But behind all the rhetoric -- and in the case of public education over the last decade, the money really hasn’t been there to keep up with and advance one of the state’s most important responsibilities -- is usually a lot of one-time spending.
The 2013 Legislature is no exception.
This week budget chairs Rep. Mel Brown, R-Kamas, and Sen. Lyle Hillyard, R-Logan, passed out a four-sheet summary of all of the one-time spending that will flow into budgets because of tax collection surpluses.
And it is an impressive list.
In fact, it is $230.5 million.
Folks, this ain’t chump change.
And if you include ongoing spending in next year’s budget, add in another $216.5 million.
That’s $447.1 million in new spending, approaching half a billion dollars.
I’m not saying that the GOP-controlled Legislature are spendthrifts.
Utah has a reputation of fiscal responsibility; one of the best-managed states in the nation.
And you won’t find in the spending list below any “bridges to nowhere” – the infamous bridge in Alaska that was earmarked for construction by a former powerful U.S. senator from that state, but in fact ran between the mainland and a small island with almost no one living on it.
All of the new Utah spending was vetted through the various joint budget committees, prioritized and approved by the Senate and House GOP caucuses.
(The Democrats may like of much of the spending also, but in all candor they don’t count in budget-setting.)
GOP Gov. Gary Herbert said Tuesday that he’s getting more than 90 percent of what he asked for in his budget recommendation.
UtahPolicy has been told that while Herbert asked for $20 million for his 66%-by-2020 initiative – which seeks to have two-thirds of all adult Utahns with a post-high school degree or certificate by 2020 – in fact there is only $8 million in the budget for that program.
However, Herbert said that 66%-by-2020 is also part of the current STEM program – which encourages more training in science, math and technology – in both K-12 and in college, and he believes his education priorities have been met.
“There were a lot of cooks in the kitchen” on STEM funding, said Herbert.
Brown promised his GOP caucus that all the so-called STEM requests would be boiled down and combined and the program wouldn’t be getting any more cash than it should.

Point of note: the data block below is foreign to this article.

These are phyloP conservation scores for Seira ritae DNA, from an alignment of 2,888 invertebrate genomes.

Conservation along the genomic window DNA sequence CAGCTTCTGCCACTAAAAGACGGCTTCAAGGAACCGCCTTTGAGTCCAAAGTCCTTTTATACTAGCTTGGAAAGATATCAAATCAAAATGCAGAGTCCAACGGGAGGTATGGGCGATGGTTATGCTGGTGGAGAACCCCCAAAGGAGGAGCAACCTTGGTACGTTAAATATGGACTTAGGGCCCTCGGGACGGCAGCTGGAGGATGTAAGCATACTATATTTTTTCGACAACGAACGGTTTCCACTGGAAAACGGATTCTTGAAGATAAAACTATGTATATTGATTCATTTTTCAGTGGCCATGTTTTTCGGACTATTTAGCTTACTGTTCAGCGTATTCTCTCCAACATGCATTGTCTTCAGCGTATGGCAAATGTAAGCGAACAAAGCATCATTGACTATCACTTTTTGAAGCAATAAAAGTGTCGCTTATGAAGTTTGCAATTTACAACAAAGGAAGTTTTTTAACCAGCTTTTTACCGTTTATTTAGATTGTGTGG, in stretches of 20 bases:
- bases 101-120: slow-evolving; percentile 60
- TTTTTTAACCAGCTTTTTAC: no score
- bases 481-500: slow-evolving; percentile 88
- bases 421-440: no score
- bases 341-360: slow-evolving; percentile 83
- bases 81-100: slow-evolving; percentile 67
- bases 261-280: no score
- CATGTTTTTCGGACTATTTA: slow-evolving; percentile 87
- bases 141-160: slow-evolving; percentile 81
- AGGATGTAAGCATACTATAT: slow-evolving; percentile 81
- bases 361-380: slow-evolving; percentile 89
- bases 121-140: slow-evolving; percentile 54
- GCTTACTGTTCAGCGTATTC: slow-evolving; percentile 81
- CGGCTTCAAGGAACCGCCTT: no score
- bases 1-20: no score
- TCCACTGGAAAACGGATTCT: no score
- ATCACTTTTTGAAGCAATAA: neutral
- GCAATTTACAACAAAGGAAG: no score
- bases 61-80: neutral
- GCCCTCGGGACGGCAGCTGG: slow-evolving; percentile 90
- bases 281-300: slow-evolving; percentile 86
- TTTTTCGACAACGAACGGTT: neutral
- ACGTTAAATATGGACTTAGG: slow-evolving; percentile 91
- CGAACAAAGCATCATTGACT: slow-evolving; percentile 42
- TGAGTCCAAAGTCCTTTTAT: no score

The $13 billion state budget is, of course, a complex undertaking and process. While in the old days there used to be four or five bills that comprised the budget, in recent years – with the adoption of so-called “base budget” bills early in the session and then final bills passing in the last days – there are more than a dozen separate pieces of legislation that make up the state’s spending plan.
In addition, each session lawmakers “open up” the current year’s budget and either put more money in (like this year), or cut spending if state revenue collections aren’t keeping up.
To help track all that spending, the budget chairs passed out the sheet attached to this story.
It encompasses a number of bills, including individual bills that “cost” money, like the $2.85 million required in HB96, which sets up an alternative fuel vehicle tax credit.
Here are some of the more interesting one-time spending projects – which in years past have been called the annual Christmas Tree list:
-- $46 million for various capital improvements to current state buildings.
-- $29.3 million to build a new Ogden juvenile courts building.
-- $54 million for new classrooms at the Utah Valley University.
-- $18.7 million to pay for 2012 wildfire fighting and to reclaim burned areas.
-- $4 million Beverley Sorenson Arts Learning Program.
-- $5 million to STEM in one bill.
-- $3.5 million to STEM in another bill.
-- $5 million to public education teacher supplies.
-- $419,000 to the state’s health care exchange.
-- $1.5 million for the liquor commission’s credit and debt card costs and liquor delivery expenses.
-- $2.3 million for Falcon Hill.
-- $2 million for the Utah Shakespeare Festival.
-- $1 million Regents’ financial aid scholarships.
-- And $50,000 to a Utah clean air initiative.
Aside from general funding, Utah also adopts a budget for road construction and maintenance.
A Salt Lake Tribune story this past week well reports how two GOP legislative leaders – House Majority Leader Brad Dee, R-Washington Terrace, and Senate Majority Whip Stuart Adams, R-Layton, sponsored a road-building/funding bill this session that spends nearly $42 million on various road projects that didn’t go through the state’s Transportation Commission, which historically prioritizes road projects.
In the House, only Speaker Becky Lockhart, R-Provo, voted against HB377, saying that the Transportation Commission’s prioritizing of needed roads shouldn’t be so cavalierly ignored.
But Dee and Adams (ironically, the former chair of the Transportation Commission) were smart, and the road list is spread out across the state, so most of the 104 lawmakers have something in or near their districts.
Herbert said that as governor, reporting to all 2 million Utahns, he has a different constituency that individual legislators; which is true.
Lockhart has already announced she won’t be running for her Provo-based District 64 again, retiring the end of 2014.
It is rumored that she is interested in running for governor in 2016. So her constituency may not be District 64 as much as the whole state, as well.